South Africa President Jacob Zuma has sent food for thought to the South Africa business community by directly inviting it to invest in the ruling party in a meeting in Durban, just days before the commemoration of the one hundred and one years of the existence of the African National Congress (ANC).
He said that should they support ANC, their ‘fortunes would flourish.
On January 15 2013, Keith Khouza, the spokesperson for the party, clarified the remarks in a statement to the Mail & Guardian.
“What the president said is that business must invest in the ANC if they want to see the country prosper…” He said.
A short Run of the annals of ANC
To many, the history of ANC itself is sufficient enough to determine the fortunes of any enterprise that affiliates with it if not the country as a whole.
Way back in the 1960s, when the country stood polarized and most of the international community lay embargo on the white majority political dichotomy, Apartheid South Africa banned the ANC because it was becoming a force to reckon with in national matters yet it continued to thrive in exile.
The power of the party, and the reason why it might be a common denominator for the business world in SA, lies in the executive committee.
The earliest days of the party saw a very representative political outfit, with the constitution apportioning it a president with a foursome of deputies, each coming from a major province. There was also a secretary-general with a deputy, as well as treasurer-general.
As if this was not enough to make the party as representative of national interest as possible, the president had even greater powers to selectively fill the executive with other appointees, a prerogative that many succeeding leaders of the party, who would become future presidents utilized with a rule of the thumb indeed.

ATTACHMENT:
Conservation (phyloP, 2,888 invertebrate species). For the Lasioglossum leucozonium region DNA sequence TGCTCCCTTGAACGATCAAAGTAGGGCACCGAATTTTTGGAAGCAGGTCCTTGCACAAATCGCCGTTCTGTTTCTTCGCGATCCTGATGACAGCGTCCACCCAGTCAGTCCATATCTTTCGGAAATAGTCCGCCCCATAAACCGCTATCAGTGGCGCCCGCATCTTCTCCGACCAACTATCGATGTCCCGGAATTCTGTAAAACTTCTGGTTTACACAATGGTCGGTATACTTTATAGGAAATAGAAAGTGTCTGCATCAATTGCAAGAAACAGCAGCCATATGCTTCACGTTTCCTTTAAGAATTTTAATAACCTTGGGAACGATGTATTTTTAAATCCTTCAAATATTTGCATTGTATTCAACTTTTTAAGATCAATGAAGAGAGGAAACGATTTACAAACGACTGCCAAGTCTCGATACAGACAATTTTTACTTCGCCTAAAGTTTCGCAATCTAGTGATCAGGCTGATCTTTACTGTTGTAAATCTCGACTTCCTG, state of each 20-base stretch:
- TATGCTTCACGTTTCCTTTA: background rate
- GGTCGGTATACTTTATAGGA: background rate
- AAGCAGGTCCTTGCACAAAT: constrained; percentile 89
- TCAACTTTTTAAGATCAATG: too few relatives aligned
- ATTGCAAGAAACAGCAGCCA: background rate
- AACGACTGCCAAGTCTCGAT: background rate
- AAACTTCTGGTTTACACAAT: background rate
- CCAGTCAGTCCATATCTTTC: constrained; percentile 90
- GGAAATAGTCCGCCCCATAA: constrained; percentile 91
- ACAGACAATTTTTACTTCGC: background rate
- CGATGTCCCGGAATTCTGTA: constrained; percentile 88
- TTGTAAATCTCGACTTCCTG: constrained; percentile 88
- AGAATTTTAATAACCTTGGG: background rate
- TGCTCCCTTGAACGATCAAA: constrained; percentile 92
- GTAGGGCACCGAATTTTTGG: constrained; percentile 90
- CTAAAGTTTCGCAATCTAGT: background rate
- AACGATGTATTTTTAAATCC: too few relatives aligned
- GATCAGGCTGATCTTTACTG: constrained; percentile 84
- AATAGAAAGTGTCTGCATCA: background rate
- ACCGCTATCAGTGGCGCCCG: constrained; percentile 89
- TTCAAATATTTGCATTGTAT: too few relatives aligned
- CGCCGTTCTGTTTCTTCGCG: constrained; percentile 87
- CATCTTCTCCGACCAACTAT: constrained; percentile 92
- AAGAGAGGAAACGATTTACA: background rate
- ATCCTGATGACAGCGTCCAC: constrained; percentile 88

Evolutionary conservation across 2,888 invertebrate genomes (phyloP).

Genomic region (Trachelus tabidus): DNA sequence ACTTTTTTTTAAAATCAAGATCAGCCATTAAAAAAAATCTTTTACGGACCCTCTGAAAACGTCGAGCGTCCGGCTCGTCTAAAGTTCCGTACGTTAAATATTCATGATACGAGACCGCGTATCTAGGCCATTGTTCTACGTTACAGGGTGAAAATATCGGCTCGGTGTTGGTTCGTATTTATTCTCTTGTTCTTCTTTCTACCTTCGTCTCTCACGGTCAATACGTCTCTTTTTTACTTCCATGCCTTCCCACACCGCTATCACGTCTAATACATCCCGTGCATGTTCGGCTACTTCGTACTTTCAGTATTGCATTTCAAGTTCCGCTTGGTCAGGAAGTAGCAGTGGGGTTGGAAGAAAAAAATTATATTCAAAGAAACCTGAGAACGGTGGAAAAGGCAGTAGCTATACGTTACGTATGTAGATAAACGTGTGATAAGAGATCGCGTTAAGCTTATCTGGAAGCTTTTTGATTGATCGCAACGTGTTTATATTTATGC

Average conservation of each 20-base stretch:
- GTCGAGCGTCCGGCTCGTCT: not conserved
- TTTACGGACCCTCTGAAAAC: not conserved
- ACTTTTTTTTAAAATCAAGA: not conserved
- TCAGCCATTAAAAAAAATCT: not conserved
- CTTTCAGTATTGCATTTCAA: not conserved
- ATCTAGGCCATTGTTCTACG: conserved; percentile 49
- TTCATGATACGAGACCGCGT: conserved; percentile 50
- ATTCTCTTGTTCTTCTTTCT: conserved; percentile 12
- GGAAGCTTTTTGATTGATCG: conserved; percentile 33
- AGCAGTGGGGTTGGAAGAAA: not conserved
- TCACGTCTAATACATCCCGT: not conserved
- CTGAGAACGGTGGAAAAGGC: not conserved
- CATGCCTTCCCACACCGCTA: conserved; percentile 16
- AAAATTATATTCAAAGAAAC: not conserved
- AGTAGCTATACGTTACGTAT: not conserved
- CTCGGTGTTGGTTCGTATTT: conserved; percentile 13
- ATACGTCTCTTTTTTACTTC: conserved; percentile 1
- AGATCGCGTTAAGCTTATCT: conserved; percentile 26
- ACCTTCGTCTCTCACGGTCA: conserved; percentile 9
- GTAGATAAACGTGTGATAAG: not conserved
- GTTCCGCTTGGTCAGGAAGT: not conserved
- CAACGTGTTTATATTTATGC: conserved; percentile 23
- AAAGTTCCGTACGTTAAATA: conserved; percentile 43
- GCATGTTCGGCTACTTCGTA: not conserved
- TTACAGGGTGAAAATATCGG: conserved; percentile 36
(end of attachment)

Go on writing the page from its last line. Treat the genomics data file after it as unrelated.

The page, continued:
Nelson Mandela, upon gaining the helm in 1994 gained many powers, some informal, that would come to be beneficial to his successors who now enjoy privileged positions in policy matters affecting all aspects of life in South Africa, from politics to business matters.
It is therefore not a very wild move for a president to declare before a corporate gathering for direct support of the party where contributors would get back their reward for the show of purpose for the country’s business interests.
Inevitably, there have been many opposing views to Monday’s declaration, each eliciting matter- of-fact affirmations by the president including the classic one that simply investing in the party would see one’s enterprise perform quite impressively. That is a qualified statement from the ANC spokesman.
In retaliation to the Democratic Alliance (DA) show of concern and demands for clarification of there being no holy cows in the remarks, the ANC said that it remained the one political outfit in the country that has committed to business comradeship.
As one would expect, these are barbed statements from the party that knows where politics and business need to draw a separation.
However, ANC says that whoever supports it would be helping in the purposive progress of the nation’s economy.